The news came as a shock. For everyone. But especially for the 28-year-old professional footballer and family man: Testicular cancer! Training gave way to chemotherapy, pain replaced playing. Sébastien Haller believed in his return from the first moment. He gave everything to achieve it and now celebrates an amazing comeback.
“You can get cancer, but you can also beat it. That’s what I’ve learned in the past six months,” says the 28-year-old Frenchman. “You’re not only fighting the disease, you’re also fighting for your children, you can’t just give up.” Five days before Christmas, the doctor gave him the green light: The patient can play professionally again. And he wants to be a role model for all young men.
Bonjour, Sébastien, how are you doing?
Very well, much better than the past six months, even if that’s not saying much. It’s been a difficult time and I’m now in the fortunate position of enjoying life much more than before. And as a footballer, I’m really happy of course to get back to playing football.
Dortmund was always a great place for you. You scored a few times against BVB.
That’s true! Twice last season for Ajax Amsterdam in the Champions League, and before that twice for Eintracht Frankfurt in the Bundesliga. Added to that I have fantastic memories of Dortmund: A great stadium, great atmosphere, great football! Long may it continue, with as many goals as possible for BVB!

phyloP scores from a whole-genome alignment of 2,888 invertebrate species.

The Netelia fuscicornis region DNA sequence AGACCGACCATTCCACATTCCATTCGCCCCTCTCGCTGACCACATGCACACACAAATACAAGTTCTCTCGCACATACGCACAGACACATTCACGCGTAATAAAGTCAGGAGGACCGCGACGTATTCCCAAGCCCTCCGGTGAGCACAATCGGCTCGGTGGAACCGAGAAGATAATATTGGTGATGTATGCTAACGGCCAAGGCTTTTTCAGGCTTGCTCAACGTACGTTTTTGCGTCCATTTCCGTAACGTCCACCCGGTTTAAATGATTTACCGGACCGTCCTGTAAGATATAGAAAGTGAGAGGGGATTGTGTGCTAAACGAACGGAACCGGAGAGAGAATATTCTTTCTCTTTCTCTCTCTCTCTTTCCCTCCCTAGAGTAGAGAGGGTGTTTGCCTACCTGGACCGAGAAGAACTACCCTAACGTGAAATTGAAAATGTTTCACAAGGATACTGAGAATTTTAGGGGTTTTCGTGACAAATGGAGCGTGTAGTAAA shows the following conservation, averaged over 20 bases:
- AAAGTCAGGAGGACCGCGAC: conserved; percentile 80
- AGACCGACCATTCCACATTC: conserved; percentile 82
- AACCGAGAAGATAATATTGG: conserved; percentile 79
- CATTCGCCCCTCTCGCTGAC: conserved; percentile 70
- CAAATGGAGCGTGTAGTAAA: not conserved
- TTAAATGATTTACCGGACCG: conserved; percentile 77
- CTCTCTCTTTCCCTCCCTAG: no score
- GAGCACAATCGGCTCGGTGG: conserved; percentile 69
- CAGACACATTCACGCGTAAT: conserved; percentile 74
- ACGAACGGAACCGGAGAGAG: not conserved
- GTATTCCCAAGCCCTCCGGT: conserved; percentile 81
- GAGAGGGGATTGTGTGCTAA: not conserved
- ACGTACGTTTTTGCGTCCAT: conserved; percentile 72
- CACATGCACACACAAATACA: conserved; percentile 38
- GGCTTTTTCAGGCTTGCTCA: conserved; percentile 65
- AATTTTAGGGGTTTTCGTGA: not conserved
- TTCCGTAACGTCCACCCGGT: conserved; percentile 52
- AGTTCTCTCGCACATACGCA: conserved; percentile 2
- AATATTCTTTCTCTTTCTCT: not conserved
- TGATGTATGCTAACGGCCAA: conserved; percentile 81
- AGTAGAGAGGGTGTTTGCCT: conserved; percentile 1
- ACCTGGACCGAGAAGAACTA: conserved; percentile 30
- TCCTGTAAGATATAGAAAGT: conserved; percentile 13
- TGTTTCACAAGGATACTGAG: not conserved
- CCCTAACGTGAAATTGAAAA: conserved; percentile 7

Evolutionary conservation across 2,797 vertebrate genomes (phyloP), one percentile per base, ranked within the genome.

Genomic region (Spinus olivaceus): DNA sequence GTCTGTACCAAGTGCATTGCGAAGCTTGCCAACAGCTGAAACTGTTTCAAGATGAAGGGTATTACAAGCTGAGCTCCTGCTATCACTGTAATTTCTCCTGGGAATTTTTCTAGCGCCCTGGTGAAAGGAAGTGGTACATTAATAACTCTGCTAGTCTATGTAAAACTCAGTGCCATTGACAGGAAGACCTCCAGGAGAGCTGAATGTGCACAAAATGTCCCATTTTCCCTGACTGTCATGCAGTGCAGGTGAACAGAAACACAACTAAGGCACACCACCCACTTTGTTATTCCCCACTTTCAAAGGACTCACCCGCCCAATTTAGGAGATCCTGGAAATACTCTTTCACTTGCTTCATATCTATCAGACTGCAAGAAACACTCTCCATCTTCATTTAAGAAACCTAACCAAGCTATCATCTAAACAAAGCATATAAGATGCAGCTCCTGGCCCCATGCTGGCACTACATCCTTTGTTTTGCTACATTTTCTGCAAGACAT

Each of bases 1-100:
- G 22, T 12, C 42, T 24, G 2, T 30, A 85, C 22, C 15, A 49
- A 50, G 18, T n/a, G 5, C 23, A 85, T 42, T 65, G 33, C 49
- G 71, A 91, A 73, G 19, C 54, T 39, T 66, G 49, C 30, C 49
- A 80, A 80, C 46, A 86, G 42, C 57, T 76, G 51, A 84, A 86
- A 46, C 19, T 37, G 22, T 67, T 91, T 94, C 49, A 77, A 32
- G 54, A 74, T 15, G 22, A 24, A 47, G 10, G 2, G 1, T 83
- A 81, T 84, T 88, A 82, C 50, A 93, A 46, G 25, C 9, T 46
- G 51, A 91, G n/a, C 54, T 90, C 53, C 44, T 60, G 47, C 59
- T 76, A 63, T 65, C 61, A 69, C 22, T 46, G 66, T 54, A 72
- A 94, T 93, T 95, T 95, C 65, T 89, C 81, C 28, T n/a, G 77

I checked in the archives to see which of your Dortmund colleagues you came across first. Can you remember?
Hmm, I played with Marius Wolf at Frankfurt, but before that … I assume you mean a French native speaker. Maybe Thorgan Hazard? Even if he’s not here at the moment. We know each other from the start of my career in the fourth French league. Thorgan was playing for Lens, I was with Auxerre. Or Rapha Guerreiro? He played against me when he was at Caen in the second division.
Two close misses there. It’s actually Emre Can. In June 2010 you faced each other in a U16 international between France and Germany.
That’s right, I remember now! 3-3, a mad game. Emre was an incredibly good player even back then.
You have something else in common besides this game. Emre had cancer four years ago. A tumour was discovered in his thyroid gland during a routine check-up in Turin.
I think it’s very good that he talks about it so openly. As footballers we’re in the public eye and are seen as role models. If we don’t highlight the risks of cancer, who will? Look at me, I had testicular cancer. That’s a subject that’s often ignored, especially by young men. I want to show people how important it is to face this issue head on. Yes you can get cancer, but you can also beat it. That’s what I’ve learned in the past six months.
Was there a particular moment when you realised: I’ve done it, I’ve beaten it?
Not really, because I never doubted that I would play again. I clearly remember the meeting with our doctor when he said: “Okay, Sébastien, you can return to training. That was around 20th December. I knew then that the tumour had gone and there was nothing left of the disease in my body. And after that? Of course, the first game at the training camp against Fortuna Düsseldorf was a milestone.
The next milestone was the first Bundesliga match against Augsburg. You came on as a substitute for Youssoufa Moukoko in the 62nd minute.
Oh yes! It felt great knowing the coach had confidence in me. Coming back from cancer is different to recovering from a thigh strain. In professional football there’s no time for sentiment, it’s all about results. I know what it means when the coach selects me for a Bundesliga match.